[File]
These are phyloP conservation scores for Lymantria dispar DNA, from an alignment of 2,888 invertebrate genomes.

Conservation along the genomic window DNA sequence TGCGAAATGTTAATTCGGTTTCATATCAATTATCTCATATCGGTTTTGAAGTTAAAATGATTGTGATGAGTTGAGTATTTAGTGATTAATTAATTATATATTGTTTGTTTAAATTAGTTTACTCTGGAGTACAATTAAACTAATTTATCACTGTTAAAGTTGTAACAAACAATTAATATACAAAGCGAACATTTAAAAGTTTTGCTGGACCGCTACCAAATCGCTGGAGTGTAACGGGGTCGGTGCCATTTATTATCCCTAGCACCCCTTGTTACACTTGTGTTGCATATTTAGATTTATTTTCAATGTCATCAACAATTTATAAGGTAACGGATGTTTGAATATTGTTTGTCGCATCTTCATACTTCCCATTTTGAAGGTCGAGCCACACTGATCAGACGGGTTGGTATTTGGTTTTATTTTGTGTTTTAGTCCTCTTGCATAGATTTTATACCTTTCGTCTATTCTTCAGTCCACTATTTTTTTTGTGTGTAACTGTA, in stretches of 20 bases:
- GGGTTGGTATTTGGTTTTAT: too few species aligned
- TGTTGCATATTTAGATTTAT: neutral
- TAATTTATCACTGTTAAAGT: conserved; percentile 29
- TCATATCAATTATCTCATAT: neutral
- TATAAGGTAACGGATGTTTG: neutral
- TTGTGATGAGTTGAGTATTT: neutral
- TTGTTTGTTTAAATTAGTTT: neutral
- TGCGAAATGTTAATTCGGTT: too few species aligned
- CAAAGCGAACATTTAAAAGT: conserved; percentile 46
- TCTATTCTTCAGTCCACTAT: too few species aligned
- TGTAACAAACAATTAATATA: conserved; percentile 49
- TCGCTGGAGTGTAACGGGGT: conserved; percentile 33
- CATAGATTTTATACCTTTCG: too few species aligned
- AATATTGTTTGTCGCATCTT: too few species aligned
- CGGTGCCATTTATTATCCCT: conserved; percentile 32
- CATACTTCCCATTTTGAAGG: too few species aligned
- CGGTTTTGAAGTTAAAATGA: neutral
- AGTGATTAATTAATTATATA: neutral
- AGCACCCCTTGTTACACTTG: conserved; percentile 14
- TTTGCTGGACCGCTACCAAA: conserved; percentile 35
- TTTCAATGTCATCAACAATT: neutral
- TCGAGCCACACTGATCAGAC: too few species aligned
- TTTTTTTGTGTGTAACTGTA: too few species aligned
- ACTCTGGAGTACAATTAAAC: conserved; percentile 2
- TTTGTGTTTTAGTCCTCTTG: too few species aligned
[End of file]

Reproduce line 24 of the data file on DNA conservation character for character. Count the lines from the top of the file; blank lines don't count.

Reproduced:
- TCGAGCCACACTGATCAGAC: too few species aligned